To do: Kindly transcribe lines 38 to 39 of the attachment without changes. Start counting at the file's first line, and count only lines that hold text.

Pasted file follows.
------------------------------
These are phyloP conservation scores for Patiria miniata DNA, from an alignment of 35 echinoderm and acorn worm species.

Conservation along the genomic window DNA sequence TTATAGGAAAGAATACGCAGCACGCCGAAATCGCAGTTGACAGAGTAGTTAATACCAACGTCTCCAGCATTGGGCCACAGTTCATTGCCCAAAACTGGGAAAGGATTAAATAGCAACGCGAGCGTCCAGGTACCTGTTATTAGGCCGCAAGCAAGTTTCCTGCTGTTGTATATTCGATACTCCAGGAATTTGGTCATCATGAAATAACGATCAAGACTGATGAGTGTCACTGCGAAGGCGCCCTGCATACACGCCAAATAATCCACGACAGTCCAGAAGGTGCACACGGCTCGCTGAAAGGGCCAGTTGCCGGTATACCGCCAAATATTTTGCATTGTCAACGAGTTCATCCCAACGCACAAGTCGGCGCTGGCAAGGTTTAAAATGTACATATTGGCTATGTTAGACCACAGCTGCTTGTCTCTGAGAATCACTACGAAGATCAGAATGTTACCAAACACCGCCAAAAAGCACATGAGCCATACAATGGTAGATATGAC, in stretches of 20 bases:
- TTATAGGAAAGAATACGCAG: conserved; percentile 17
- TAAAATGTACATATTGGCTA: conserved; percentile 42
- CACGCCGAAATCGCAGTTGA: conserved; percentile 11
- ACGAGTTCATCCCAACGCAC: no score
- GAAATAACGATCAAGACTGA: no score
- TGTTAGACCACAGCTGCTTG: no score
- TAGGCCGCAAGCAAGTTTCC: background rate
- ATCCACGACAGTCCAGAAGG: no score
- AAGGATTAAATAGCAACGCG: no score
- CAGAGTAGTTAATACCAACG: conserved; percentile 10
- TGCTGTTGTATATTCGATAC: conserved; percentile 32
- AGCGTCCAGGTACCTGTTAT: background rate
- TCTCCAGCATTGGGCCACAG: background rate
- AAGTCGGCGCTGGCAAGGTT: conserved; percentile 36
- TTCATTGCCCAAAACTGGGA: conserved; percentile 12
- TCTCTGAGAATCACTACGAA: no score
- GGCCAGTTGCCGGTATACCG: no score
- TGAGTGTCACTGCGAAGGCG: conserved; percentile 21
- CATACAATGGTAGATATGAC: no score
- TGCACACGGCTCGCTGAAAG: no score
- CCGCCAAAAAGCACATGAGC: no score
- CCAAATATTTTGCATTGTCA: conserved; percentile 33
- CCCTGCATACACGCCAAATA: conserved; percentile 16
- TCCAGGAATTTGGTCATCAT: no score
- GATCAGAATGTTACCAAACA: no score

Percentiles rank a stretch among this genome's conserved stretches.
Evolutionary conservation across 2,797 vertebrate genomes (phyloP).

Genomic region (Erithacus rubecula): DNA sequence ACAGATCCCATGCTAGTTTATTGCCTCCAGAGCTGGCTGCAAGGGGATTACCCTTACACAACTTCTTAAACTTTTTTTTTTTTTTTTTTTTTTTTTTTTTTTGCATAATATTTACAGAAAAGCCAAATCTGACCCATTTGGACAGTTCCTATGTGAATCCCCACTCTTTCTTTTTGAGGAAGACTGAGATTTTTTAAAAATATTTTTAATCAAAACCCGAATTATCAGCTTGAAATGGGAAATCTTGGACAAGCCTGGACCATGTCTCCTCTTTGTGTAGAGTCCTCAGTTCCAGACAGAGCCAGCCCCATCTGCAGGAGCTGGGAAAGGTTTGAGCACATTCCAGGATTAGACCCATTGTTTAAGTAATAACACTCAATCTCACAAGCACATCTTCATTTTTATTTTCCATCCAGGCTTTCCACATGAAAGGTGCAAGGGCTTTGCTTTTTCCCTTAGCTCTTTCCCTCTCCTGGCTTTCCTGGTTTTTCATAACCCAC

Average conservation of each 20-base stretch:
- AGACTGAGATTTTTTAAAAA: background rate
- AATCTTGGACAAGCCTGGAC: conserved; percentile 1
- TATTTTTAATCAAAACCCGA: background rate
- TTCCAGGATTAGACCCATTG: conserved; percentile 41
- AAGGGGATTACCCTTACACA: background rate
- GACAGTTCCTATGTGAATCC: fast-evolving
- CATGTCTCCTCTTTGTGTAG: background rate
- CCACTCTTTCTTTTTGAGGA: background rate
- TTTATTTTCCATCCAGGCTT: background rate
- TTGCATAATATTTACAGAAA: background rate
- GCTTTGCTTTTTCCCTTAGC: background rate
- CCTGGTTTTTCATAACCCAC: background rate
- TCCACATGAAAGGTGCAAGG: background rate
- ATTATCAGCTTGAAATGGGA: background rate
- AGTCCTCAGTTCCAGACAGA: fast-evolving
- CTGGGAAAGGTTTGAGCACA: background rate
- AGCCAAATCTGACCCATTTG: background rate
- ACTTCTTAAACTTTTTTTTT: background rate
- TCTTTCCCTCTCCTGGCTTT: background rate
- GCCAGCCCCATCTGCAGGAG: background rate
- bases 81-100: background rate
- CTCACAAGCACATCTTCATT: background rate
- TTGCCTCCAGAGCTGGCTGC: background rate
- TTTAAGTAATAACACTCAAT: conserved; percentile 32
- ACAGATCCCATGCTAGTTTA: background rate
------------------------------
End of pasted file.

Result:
- CATGTCTCCTCTTTGTGTAG: background rate
- CCACTCTTTCTTTTTGAGGA: background rate